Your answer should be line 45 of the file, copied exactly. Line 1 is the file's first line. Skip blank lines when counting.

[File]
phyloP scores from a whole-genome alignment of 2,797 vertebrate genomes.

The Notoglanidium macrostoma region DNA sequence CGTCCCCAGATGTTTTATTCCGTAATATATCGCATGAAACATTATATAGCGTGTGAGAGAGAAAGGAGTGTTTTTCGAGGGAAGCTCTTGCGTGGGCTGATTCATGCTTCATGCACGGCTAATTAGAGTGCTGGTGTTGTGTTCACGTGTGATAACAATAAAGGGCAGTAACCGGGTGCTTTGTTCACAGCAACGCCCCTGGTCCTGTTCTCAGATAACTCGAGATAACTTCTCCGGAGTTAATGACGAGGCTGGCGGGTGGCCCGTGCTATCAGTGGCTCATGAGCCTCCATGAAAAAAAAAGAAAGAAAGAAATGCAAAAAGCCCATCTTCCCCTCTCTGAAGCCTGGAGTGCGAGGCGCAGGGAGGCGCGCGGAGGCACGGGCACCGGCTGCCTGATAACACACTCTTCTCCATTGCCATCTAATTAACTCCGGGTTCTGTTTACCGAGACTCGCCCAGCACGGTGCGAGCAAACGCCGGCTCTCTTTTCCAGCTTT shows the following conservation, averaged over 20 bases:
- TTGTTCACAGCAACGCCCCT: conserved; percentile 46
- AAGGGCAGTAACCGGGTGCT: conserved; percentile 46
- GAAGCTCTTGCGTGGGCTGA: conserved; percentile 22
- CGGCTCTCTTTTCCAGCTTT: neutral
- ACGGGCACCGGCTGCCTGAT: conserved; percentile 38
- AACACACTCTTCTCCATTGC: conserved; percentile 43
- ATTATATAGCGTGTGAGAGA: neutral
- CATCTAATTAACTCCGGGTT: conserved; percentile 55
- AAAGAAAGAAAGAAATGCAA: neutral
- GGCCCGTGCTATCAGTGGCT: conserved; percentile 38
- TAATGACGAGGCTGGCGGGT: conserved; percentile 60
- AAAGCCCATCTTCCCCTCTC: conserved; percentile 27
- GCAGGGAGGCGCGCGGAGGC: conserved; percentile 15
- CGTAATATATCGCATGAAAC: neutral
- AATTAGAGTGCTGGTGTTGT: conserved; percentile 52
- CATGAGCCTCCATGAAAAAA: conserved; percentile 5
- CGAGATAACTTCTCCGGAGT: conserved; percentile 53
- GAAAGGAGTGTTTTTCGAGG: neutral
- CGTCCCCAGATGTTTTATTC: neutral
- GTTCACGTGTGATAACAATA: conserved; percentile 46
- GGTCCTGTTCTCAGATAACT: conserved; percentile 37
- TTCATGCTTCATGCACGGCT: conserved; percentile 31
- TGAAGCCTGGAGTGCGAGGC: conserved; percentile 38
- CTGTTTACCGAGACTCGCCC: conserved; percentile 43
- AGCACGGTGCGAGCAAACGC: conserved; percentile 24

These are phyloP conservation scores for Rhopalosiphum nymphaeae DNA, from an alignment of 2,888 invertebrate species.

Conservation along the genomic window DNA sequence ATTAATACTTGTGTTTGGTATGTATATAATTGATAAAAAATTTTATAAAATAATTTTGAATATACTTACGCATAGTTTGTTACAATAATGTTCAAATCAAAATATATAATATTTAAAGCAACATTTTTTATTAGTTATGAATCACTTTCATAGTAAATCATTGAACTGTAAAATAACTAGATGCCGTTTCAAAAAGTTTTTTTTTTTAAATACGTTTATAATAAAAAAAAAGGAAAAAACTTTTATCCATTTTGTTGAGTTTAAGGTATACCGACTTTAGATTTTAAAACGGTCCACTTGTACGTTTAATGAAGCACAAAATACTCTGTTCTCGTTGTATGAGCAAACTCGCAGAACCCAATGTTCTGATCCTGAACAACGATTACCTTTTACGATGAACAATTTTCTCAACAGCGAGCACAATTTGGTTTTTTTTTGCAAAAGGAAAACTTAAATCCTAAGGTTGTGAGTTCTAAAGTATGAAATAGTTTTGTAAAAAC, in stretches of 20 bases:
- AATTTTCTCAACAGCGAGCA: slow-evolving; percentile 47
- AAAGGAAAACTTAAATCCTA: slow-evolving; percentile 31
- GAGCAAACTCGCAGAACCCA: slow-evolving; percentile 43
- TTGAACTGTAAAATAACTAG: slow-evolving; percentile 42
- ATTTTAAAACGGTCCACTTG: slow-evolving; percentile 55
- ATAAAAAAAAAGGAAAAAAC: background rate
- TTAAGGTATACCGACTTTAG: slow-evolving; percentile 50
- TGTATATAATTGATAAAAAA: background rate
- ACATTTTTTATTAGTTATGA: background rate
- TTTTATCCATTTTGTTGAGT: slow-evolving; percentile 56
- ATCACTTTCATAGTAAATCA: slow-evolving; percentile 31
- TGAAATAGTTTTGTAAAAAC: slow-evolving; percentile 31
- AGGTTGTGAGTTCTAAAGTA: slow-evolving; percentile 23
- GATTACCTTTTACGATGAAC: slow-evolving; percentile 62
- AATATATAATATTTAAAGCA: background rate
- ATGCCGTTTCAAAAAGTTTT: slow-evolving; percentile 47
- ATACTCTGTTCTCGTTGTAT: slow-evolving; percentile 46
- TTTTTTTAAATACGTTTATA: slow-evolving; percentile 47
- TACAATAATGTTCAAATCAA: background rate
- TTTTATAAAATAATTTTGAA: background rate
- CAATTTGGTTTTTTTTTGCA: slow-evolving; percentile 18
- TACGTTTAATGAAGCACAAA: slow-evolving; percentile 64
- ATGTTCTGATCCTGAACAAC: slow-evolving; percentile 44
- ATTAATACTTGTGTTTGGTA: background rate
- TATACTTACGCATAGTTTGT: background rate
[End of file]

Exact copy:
- ATGCCGTTTCAAAAAGTTTT: slow-evolving; percentile 47